We are delighted to introduce you to Wes Carroll who has graciously created a few new puzzles to bend all those sharp brains out there!

Wes is the head of Do The Math private tutoring services, Puzzle Master for the Ask A Scientist lecture series, and an internationally touring performer and teacher of music. With no further ado, the first puzzle!

**Party For Polyglots**

**Difficulty: **MEDIUM

**Type: **LOGIC

**QUESTION:**

Of the 100 people at a recent party, 90 spoke Spanish, 80 spoke Italian, and 75 spoke Mandarin. At least how many spoke all three languages?

Have you solved it yet? If you are working the problem, making hypotheses, testing your ideas, and coming up with a solution, you are using your frontal lobes. This is great exercise because the frontal lobes follow the “last hired, first fired” adage. They are they last areas of your brain to develop and the first to suffer the ravages of time and stress. So, keep exercising them!

**ANSWER**:

45

**EXPLANATION**:

10 could not speak Spanish, 20 could not speak Italian, and 25 could not speak Mandarin. So there could have been 10 people who spoke none of those languages.

However, that would maximize the number of people who could speak all three, and the problem asks at least how many speak all three. Therefore, we must assume that these 10, 20, and 25 people are all separate people. Having identified 55 each of whom is missing one language, the remaining 45 speak all three.

**Next brain teaser in SharpBrains’ top 25 series:**

- #15. Fun & Brainy Haikus. Yours?

Caroline says

If you liked this puzzle, you can try a few more by other puzzlers at The Carnival of Mathematics. Enjoy!

The Science Pundit says

I like it. I actually solved it from the opposite direction: I started with the speakers of one language and subtracted.

Caroline says

Glad you liked it, and creative solutions are

alwaysencouraged!pjsk8 says

At least ONE person can speak all three languages.

Beck says

Used same method as The Science Pundit.

Population = 100

Within the population,

Spanish Speakers = 90

Italian Speakers = 80

Mandarin Speakers = 75

So, for the minimum number of all three language speakers or total overlap…

x = 90 — (100 — 80) — (100 — 75)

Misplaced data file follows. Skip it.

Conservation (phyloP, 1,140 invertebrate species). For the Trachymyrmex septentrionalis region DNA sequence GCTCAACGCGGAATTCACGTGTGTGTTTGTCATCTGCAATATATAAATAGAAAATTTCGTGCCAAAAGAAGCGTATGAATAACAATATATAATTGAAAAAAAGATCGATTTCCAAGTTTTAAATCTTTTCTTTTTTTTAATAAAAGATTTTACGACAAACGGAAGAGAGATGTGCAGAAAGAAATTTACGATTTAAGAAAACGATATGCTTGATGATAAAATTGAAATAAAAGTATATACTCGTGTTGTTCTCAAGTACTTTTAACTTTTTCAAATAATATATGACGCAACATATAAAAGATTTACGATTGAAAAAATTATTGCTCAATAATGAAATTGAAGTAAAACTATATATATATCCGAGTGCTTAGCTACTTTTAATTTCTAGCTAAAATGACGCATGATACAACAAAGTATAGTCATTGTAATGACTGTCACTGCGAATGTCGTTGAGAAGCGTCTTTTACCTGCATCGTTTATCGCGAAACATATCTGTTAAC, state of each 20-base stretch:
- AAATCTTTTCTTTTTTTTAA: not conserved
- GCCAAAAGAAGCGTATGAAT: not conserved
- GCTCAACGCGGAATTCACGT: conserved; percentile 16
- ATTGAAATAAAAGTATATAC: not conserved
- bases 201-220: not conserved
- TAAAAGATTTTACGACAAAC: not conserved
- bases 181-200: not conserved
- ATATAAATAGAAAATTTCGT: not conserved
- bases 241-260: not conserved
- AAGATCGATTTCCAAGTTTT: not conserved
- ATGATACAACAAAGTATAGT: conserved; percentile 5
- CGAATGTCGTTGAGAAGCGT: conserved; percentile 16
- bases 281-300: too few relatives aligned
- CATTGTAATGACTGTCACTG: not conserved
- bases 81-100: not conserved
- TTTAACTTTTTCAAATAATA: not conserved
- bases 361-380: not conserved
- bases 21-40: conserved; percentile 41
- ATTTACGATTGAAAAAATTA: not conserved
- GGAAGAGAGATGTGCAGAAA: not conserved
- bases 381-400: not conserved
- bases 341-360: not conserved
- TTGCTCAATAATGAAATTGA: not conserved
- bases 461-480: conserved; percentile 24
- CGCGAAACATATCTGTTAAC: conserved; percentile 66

k says

9/10 x 8/10 x 3/4 = 216/400 => 54 People

scott says

90+80+75=245 language/people

245–200=45

there were 45 more language/people than if 2 languages were spoken by all 100 people.

BJ says

I challenge someone to create a Venn diagram with 45 people for 3 languages and have the various totals add up correctly

Eric says

For the Venn diagram: 25 speak Italian and Spanish, 20 speak

Mandarin and Spanish, and 10 speak Mandarin and Italian.

allstar says

i remember doing this exact same question in maths at school. finally got it, took me a while to remember how 🙂

10 don’t speak spanish

25 don’t speak mandarin

20 don’t speak italian

therefore the rest speak all languages — 45 … if that makes sense

ddd69 says

10 cant speak spanish

20 cant speak italian

25 cant speak mandarin

so

100 — (10+20+25)= 45

can speak 3 languages

michelle says

pjsk8 is right. I don’t think the writer intended it, but the way the question was phrased, it is asking for the minimum of speakers that can speak all three languages. That being 1.

the work “atleast” is key.

Abhishek says

10 peoples cannot speak spanish, 20 people cannot speak Italian and 25 cannot speak mandrin. Adding all of them comes 55. So there are 55 people who cannot speak alteast one language. Remaining 45 people can speak all the three languages. It is logically very good puzzle!!! Thanks for such stuff

abhishek says

problem can be solved by two method…the logical way give us 45..but person who do lateral thinking kind of puzzle must reply 1..

Brad Donner says

A minimum of ten could not speak all three languages; and a maximum of 75 could, all considered without assumptions.

Brad Donner says

I stand corrected. A minimum of 25 could not speak all three, and a maximum of 75 could; allowing that some only speak one or two languages.

Javier says

i have a question about this riddle.

the riddle is proposed as if there are exactly 100 of people at the party.

So, if you think so, this problem maybe be equal to a probability problem to find the number of possibilities to find a person between 100 who speaks Spanish, Italian and Chinese language. If you applies probability theory to find event P(S ? I ? M) (S: Spanish) (I: Italian) (M: Mandarin) of a person that speaks these languages. So, if you multipplies the probabilities of speak Spanish, Italian and Mandarin the answer is 54.

I imagine that there was a mistake of my part but if someone could help me, I will thank very much.

Javier says

Perhaps 54 is the maximum value and 45 the minimum value.

Javier says

xd obviously not cause maximum value is 75 of people that speak three languages.

My head will explode

Satyaraja Dasara says

The main thing here is to find the trilinguals.

Those who can’t speak a language can speak atleast one of other two languages.

But we strictly need trilinguals.

So those who don’t speak the language are summed up as non trilinguals.

So Total — Sum of non trilinguals = Possible Trilinguals

Btw I think the question should be atmost trilinguals not atleast.